Back in the saddle?

Here at Dryad Tea we're trying to do "all of the things" and sometimes things fall between the cracks. Like this blog.
See, Dryad Tea is really about 1.5 people. You have Rubiee, who creates all the blends, responds to emails, photos all the product, uploads the product, packs the orders, works on all the extra projects... and more. She does everything Dryad, all the time.

Then you have TeaMonkey, he works on facebook posts if Rubiee doesn't beat him to it. He also helps where he can, but works a full time job. He helps with a lot of the order packing.

Delrein is another part-time helper that has a full time job. He helps packing orders and packing tea when he can. He's also seen most often working Dryad shows.

That is the base and core of Dryad. It's worked with very few hiccups so far. Lots of learning experiences too. We here are Dryad Tea HQ are also very lucky to have a secondary support system:

Dame Ursula takes care of all of our Tea Duelling (and is amazing at it) she can also be seen working at shows.

Leigh is a booth bunny, she rocks at her job. She's one of the main line booth workers with Del.

Puck helps with a lot of the tea packing. The Kickstarter? He helped with that too. He's also been known to help with orders, and pretty much anything Rubiee needs.

This is our support system, this is how the world of Dryad Tea works. Support systems are incredibly important to have. They make sure that you're encouraged, and they catch you if you fall. In Rubiee's case the support system is also there to make sure that she doesn't work herself sick. Operating hours? What are those? She seems to think she can respond to emails at any and all hours of the day and often her support system *gently* encourages her to take some time to herself. She's learning.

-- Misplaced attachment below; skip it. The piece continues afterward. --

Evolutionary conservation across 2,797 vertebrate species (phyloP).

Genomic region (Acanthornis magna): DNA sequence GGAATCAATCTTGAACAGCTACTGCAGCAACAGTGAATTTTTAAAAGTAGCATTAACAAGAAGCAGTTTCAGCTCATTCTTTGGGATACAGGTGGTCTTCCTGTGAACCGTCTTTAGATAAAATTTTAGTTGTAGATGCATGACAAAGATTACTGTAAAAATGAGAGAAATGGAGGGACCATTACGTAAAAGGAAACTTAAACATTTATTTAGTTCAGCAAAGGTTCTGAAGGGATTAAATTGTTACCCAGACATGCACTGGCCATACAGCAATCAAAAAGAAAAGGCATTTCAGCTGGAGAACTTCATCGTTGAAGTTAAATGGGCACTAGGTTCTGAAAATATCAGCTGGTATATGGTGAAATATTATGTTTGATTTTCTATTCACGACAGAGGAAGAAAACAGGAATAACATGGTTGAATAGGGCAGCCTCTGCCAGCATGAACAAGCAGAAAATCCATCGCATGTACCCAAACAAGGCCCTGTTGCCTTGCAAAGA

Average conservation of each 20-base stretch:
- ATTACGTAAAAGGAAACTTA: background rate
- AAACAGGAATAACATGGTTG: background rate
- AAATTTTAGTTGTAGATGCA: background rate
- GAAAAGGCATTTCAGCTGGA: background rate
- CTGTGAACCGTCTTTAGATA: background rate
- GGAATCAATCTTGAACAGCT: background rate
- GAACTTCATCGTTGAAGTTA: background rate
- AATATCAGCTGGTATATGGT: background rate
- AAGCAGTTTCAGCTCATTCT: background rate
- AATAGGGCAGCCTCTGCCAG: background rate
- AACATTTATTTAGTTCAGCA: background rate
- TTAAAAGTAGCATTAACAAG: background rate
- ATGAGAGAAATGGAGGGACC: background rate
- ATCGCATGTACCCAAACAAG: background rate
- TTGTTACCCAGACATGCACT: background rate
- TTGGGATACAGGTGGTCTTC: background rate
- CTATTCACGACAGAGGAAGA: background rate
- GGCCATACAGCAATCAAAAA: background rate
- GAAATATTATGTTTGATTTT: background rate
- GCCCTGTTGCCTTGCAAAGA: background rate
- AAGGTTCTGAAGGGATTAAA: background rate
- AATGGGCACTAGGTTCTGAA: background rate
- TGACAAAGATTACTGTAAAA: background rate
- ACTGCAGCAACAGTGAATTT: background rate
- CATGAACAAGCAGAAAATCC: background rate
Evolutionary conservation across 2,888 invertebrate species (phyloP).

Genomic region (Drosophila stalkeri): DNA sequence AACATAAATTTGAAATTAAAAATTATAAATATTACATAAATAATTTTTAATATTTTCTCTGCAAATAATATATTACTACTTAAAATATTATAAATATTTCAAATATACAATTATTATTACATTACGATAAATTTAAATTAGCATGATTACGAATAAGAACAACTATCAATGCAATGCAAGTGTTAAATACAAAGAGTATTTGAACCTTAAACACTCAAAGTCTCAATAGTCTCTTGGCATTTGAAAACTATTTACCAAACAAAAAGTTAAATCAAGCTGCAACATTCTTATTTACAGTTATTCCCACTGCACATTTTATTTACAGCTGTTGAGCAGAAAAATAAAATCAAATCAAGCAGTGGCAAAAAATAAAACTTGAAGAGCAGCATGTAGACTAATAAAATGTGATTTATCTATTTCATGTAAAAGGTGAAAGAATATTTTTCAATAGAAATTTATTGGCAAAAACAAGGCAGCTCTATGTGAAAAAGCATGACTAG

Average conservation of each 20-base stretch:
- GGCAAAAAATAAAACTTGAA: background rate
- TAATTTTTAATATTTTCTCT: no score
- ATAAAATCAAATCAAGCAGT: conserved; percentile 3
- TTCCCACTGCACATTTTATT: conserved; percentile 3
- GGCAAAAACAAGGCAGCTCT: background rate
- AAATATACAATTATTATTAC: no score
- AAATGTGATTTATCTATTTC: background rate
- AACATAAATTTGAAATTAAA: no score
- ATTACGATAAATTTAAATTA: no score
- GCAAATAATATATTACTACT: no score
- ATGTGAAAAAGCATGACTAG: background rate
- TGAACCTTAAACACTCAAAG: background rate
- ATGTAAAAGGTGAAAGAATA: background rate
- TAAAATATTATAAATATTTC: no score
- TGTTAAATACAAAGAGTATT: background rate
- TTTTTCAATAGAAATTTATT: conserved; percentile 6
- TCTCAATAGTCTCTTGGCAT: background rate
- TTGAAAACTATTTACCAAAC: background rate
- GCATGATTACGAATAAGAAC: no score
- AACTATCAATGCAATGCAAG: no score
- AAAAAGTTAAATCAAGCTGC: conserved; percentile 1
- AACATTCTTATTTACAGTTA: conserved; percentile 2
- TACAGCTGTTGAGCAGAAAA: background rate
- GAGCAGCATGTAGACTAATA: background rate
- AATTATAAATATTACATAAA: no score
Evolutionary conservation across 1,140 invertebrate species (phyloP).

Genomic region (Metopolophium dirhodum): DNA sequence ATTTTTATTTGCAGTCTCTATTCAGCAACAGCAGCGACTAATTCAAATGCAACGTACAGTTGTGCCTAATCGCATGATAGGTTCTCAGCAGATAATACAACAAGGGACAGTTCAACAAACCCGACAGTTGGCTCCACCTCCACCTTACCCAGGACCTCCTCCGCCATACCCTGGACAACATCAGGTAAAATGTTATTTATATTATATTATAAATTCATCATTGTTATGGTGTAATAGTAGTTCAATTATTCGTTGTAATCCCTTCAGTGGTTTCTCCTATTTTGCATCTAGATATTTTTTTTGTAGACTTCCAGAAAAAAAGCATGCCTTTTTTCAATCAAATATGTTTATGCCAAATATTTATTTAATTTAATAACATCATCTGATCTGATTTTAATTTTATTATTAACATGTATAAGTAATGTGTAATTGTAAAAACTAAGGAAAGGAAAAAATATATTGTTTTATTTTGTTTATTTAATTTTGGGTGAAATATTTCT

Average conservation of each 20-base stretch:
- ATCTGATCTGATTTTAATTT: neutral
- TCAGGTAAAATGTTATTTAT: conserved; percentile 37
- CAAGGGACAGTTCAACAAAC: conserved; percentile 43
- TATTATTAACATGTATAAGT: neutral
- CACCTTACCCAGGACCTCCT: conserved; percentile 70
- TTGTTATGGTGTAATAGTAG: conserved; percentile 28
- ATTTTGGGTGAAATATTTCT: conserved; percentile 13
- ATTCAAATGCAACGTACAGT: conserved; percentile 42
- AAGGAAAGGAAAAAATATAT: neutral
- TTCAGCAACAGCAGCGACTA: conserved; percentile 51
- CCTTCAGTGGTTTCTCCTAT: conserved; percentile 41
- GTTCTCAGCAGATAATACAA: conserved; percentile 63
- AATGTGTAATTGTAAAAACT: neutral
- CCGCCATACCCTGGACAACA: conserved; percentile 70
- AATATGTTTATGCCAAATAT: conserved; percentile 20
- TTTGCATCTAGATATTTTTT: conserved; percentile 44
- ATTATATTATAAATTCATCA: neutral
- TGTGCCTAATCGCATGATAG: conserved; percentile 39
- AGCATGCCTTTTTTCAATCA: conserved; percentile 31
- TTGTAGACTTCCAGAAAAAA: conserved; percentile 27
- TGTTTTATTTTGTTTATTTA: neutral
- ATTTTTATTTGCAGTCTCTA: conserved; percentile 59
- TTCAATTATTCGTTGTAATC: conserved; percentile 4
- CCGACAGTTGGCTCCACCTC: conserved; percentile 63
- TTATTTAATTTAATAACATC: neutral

All of us are working on getting better at a lot of things as a core group, and it's amazing to have such great people to help!

So the question is; Who's your support system?

The State of Dryad 2013 - Announcements

Just a few "announcements" for all of Dryad Tea's amazing fans and customers:

The following teas are going online only as of January 1st 2014: Dryad, Exodus, Kelpie, Maid in Bedlam, Paradise Lost and Shadow Grove. (If you make special arrangements we can always bring them for your order at a show.)

Also, as of January 1st, 2014 we will be raising our prices. This is something that we have fought against doing for the past year and a half, but supply costs are increasing and in order to keep the business in business (to get you the teas you love!) we are going to have to increase our prices as well. 1oz of tea will go to $6 and samples will be $2.50.

We will also be offering pre-orders of all of our SJ Tucker-inspired teas. After all of the Kickstarter rewards go out we will be announcing pre-orders on our facebook and newsletter. Pre-orders will include either an ounce or a sample (depend on which level you pick) of each of the teas. If you do not get in on the pre-order we are releasing in two volleys, so you will have to wait until February for all 19 of the blends to go live.  

Thank you all for your support through 2013, we are super excited for an amazing 2014!!!

Dryad Tea.

Facebook and the Decline of Small Business

As I was eating breakfast this morning, and idly flipping through Facebook on my iPad, a disturbing article popped up from a couple of different pages that I follow.

THIS ARTICLE, posted by the UK based site "Business 2 Community" outlines that a recently leaked slide deck from the Facebook offices indicates that pages - such as non-profits, fan-pages, and even our beloved SMALL BUSINESS will slowly see our visibility in user feeds trimmed down, unless we start to shell out the cash to bump that up.